Li explains that organizations that do conduct mobile testing appear to have a different set of quality standards for mobile testing than they do for traditional testing. In traditional testing, functionality and security tend to top the list of priorities, but efficiency of performance was the focus of mobile testing activity for 64% of firms. Functionality was only a priority for 48% of firms and security was only a priority for 18% of organizations.
"This does not mean that companies are no longer concerned with security, but rather that the perspective on security has changed with the bring-your-own-device culture and method of disseminating apps," the report said. "Unlike with traditional desktops, companies cannot control what apps are installed on personal devices, so the concept of security is shifting from a denial of access to the protection of sensitive data and ability to wipe clean apps or data."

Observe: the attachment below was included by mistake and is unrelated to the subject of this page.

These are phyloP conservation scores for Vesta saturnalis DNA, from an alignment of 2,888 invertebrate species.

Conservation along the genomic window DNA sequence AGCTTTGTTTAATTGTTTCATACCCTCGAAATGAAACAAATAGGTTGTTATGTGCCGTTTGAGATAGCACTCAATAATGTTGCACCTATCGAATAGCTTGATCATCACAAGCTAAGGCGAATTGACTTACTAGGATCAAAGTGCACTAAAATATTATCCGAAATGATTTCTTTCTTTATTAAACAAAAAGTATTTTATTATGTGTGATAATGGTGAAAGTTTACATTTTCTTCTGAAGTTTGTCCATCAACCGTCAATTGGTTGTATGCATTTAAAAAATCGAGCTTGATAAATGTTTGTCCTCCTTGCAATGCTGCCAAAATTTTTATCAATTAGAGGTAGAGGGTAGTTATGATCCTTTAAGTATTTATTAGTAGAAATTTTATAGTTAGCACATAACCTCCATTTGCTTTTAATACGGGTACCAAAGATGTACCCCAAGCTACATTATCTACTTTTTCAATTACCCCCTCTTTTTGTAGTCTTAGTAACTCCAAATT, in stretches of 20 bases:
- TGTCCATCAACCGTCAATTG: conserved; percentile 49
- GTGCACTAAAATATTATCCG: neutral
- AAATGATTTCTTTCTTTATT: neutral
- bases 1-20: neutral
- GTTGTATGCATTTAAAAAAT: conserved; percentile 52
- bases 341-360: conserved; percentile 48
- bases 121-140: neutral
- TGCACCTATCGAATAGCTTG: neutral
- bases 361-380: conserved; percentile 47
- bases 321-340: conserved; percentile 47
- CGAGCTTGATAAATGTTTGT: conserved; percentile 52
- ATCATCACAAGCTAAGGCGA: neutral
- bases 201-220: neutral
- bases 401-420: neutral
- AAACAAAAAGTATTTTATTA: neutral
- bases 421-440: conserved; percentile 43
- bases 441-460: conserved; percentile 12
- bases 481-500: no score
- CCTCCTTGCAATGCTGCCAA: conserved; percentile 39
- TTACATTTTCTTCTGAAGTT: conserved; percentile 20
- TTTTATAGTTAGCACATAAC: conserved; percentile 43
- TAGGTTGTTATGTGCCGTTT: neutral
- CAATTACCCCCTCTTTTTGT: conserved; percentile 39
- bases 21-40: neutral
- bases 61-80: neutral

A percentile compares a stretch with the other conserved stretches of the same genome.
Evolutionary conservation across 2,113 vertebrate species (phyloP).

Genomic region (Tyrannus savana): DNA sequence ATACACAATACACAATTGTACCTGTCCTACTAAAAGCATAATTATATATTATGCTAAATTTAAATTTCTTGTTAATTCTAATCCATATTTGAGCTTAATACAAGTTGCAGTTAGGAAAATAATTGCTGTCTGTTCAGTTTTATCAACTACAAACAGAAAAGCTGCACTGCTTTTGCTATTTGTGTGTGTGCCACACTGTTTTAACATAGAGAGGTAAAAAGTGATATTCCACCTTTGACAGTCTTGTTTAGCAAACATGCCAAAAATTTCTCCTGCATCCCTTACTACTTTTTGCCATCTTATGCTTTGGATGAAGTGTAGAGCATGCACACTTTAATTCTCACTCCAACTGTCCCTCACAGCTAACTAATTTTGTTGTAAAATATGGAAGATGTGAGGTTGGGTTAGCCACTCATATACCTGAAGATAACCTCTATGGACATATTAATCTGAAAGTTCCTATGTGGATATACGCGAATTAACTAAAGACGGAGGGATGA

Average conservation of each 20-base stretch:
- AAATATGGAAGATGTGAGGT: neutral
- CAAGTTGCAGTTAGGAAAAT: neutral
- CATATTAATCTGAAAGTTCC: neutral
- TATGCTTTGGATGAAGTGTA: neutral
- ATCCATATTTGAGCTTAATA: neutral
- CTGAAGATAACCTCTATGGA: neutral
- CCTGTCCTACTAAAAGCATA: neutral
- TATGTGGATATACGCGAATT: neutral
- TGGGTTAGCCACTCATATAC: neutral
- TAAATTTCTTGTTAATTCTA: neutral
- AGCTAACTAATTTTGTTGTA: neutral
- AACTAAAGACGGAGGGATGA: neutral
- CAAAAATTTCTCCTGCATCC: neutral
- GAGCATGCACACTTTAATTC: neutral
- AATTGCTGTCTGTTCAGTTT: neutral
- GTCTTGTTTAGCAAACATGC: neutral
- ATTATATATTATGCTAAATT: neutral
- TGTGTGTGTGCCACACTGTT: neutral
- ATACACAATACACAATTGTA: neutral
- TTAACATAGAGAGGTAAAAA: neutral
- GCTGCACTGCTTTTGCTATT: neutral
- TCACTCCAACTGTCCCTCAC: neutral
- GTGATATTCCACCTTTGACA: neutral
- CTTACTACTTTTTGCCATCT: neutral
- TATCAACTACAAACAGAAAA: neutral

Mobile Testing Needs to Be an Integrated Element of QA
But organizations need to take it further, Li says. Mobile testing needs to become a fully integrated element of the QA discipline so the enterprise's mobile strategy takes testing into account from the start of any development project.
"The strategy should consider the objectives of the business owner, how the mobile app is delivered, and the target user for the app whether that be customers, suppliers or employees," the report said. "Organizations need to accept the paradigm shift brought about by mobility and embrace the new notion of quality for mobile apps, which is a departure from traditional standards applied to desktop applications."
"No doubt, the standardization of devices will ease the complexity over time, but in the short term, proliferation of smartphone and mobile devices, the roll-out of 4G, and use of social media will only continue to exacerbate the situation. As will the need to focus on the user experience and functionality testing as well as performance. If organizations are to turn the mobile opportunity into a business advantage, some will need to "skill up" or "skill out."
Thor Olavsrud covers IT Security, Big Data, Open Source, Microsoft Tools and Servers for CIO.com. Follow Thor on Twitter @ThorOlavsrud. Follow everything from CIO.com on Twitter @CIOonline and on Facebook. Email Thor at email@example.com